Jerash is city north of Amman, and casually sitting in the middle of its narrow bustling streets is an ancient Roman city, vast and magnificent, with ruins coursing up and down hill tops and mini valleys.
During spring the terrain across the ruins ranges from dusty tracks to meadows. The yellow stones of the temples, theatres, baths and hippodrome melt into the yellow background, without losing any grandeur. In fact, the architecture is so in sync with its surroundings that the line is blurred between what is natural and man-made, which is pretty in-keeping with beliefs of the time; that men could hold god-like abilities.
We arrived early to miss the peak hours, and were through the gates by 09:00. The school busses were beginning to arrive, but we were lucky to leave them far behind. Private transport isn’t a luxury most travellers have, but I really advise getting there early. Between 09:00 and 12:00 the temperature increased by over 10 degrees, and at 35, I was suffering.
We’re told that Ancient Greek inscriptions on the site indicate that it was founded by Alexander the Great in 331BC, but to be honest, there are also inscriptions that state that Ahmed Luvs Maha 4 Eva, so who knows what’s really true.
Yeah, there’s a bit of litter and graffiti on the walls which might be shocking if you’re new to Jordan, but most people get accustomed to these things pretty quickly, and they sort of fade into the the general dusty yellow hue of Jordan’s backdrop.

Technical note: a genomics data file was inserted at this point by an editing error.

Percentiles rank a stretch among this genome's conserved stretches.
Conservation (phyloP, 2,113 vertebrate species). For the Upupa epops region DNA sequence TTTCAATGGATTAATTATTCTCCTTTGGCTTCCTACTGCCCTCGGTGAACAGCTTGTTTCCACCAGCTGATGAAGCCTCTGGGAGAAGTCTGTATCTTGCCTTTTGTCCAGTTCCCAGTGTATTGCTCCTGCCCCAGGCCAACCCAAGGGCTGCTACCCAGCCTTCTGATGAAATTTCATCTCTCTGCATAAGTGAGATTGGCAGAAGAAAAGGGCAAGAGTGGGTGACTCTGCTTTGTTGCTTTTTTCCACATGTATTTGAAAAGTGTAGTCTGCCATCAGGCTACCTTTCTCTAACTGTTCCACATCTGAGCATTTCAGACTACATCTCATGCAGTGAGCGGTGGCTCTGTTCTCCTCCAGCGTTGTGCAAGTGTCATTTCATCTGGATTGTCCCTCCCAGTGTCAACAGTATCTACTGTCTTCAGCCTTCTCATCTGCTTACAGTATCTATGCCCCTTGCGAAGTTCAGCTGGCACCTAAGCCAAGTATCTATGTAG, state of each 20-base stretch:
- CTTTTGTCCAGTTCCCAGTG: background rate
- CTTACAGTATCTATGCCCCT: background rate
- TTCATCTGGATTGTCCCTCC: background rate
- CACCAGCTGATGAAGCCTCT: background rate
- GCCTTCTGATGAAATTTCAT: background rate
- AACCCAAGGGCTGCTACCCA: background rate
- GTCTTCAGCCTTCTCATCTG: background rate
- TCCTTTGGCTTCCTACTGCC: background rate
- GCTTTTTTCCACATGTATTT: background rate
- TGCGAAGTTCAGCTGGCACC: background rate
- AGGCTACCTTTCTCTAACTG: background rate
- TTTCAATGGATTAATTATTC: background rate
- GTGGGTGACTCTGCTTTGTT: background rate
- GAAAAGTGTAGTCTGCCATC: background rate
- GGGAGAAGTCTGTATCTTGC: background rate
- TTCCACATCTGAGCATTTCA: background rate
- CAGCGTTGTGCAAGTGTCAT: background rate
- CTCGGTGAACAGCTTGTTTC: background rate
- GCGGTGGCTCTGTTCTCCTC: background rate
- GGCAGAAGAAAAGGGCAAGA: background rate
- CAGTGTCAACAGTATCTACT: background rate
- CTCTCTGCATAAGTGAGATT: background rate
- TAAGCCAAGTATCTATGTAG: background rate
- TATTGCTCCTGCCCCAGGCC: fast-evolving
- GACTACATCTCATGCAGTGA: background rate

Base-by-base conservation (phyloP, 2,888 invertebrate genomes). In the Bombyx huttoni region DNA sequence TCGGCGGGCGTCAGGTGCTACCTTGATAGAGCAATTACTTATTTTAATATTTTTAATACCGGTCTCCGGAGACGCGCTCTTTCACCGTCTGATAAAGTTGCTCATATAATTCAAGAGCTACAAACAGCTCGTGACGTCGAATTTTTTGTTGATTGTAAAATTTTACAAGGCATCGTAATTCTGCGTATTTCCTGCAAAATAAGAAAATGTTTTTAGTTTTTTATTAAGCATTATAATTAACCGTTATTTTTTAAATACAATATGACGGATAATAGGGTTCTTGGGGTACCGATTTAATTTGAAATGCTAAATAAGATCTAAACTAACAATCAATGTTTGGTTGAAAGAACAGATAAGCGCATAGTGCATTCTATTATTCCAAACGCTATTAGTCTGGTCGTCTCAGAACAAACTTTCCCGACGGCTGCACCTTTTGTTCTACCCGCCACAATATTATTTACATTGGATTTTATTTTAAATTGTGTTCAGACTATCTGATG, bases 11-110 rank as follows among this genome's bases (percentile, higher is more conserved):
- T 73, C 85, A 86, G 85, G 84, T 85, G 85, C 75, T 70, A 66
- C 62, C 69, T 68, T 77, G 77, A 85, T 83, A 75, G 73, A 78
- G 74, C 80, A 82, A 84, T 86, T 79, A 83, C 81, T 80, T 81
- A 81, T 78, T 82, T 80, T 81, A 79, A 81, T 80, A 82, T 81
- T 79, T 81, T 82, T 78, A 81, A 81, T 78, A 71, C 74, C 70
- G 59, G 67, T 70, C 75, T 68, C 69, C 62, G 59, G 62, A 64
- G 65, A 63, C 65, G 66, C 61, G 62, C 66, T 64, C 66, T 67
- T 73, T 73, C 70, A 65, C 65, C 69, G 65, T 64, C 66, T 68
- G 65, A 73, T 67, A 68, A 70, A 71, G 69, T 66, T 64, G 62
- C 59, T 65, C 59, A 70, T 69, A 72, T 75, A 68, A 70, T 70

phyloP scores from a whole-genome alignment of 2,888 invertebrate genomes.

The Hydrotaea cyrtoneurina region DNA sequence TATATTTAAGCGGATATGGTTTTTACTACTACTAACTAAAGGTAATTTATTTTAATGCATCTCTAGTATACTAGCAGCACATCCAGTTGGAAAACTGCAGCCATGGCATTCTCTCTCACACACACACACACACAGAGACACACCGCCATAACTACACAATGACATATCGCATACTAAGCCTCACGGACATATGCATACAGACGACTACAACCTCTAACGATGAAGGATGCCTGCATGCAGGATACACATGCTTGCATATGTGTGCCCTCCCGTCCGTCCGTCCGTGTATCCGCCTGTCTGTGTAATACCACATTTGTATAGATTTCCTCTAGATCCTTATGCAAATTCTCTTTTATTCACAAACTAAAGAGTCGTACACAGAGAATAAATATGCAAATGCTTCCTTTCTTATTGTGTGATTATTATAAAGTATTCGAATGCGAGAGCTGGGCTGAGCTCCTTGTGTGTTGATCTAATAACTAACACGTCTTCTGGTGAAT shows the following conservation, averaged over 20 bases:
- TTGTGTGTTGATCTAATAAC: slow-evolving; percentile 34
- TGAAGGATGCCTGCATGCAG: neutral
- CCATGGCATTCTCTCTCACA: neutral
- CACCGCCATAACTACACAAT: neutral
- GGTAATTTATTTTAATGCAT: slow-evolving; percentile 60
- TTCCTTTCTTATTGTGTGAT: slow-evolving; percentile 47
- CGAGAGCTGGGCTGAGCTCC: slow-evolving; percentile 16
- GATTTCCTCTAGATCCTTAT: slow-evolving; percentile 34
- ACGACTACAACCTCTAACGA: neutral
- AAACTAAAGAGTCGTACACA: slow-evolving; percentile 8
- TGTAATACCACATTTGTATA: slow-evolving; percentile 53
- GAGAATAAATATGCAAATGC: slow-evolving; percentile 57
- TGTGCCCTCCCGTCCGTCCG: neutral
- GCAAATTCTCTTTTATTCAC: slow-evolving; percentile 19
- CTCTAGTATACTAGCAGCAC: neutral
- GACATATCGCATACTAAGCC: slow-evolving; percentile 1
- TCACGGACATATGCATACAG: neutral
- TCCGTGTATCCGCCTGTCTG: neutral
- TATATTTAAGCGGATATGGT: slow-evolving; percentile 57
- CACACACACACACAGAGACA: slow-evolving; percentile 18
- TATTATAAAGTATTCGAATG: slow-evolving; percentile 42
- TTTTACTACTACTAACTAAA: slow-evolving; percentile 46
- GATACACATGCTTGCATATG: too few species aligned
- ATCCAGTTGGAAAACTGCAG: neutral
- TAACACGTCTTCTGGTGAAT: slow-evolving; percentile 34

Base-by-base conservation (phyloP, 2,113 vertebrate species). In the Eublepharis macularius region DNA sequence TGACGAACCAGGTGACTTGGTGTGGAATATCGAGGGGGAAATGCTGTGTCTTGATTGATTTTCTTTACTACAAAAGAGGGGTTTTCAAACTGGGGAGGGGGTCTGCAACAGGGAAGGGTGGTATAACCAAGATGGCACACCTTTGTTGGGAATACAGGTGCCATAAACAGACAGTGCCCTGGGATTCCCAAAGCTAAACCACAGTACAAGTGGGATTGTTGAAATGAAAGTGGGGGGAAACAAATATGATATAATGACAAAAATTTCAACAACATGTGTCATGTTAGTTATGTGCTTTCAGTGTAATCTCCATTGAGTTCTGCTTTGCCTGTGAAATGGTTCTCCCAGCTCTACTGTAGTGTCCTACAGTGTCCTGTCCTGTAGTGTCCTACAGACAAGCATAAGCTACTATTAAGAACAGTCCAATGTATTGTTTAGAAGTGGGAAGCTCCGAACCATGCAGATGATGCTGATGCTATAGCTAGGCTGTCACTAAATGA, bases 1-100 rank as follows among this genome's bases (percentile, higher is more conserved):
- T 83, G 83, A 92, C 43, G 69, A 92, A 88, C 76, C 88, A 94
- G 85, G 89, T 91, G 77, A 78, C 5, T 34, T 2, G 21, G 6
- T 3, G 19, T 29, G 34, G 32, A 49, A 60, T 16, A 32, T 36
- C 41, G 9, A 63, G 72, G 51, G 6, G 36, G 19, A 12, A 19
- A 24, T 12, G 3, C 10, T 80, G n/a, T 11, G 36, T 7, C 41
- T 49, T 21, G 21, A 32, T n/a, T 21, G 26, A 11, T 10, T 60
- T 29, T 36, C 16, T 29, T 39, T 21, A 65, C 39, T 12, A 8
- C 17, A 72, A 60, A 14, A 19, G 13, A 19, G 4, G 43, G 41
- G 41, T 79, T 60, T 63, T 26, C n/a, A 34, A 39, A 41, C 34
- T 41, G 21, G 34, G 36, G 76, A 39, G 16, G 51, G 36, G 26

What did shock me was the wildlife. I’ve really missed nature due to living in the desert, and Jerash is northern, and the main site is protected, so you get to see all the creatures that take care of the city out of hours, and they’re beautiful.
The ‘new’ city of Jerash wraps round the ancient city, so that at some points you can be standing in the middle of a roman bath, or on the top of a colosseum, and see modern Jerash all around you, to the point where the residential zones that are split off from the main city by the ancient city, have local-only footpaths going straight through the ancient site. It’s odd, seeing un-rendered cinderblock apartments towering above ancient archways.
We took a pit stop in the government-run café, just outside the second gates. We were reluctant because usually on-site businesses are overpriced and not very good, but it looked so sweet with a fabric canopy and so cool under the shade. Actually the prices were totally normal, around 6 JD for a coffee, limonana, and two bottles of water, although the service stank.
We actually went directly home to avoid the traffic, which can get pretty bad from Zarqa, but the previous week we’d been to a wonderful restaurant called Lebanese House Restaurant, which I’ll rave about to anyone who’ll listen. It’s close to the ruins, has attentive staff, great food, and the best coffee I’ve ever had. And I don’t joke when it comes to coffee.
Prices: 10 JD for foreigners
Best time: Morning, before the heat and people get there
Where to eat: Lebanese House Restaurant
Travel time: 40 mins from Amman
Reminder: Take water, and be stoic with beggars. They are professional and tenacious.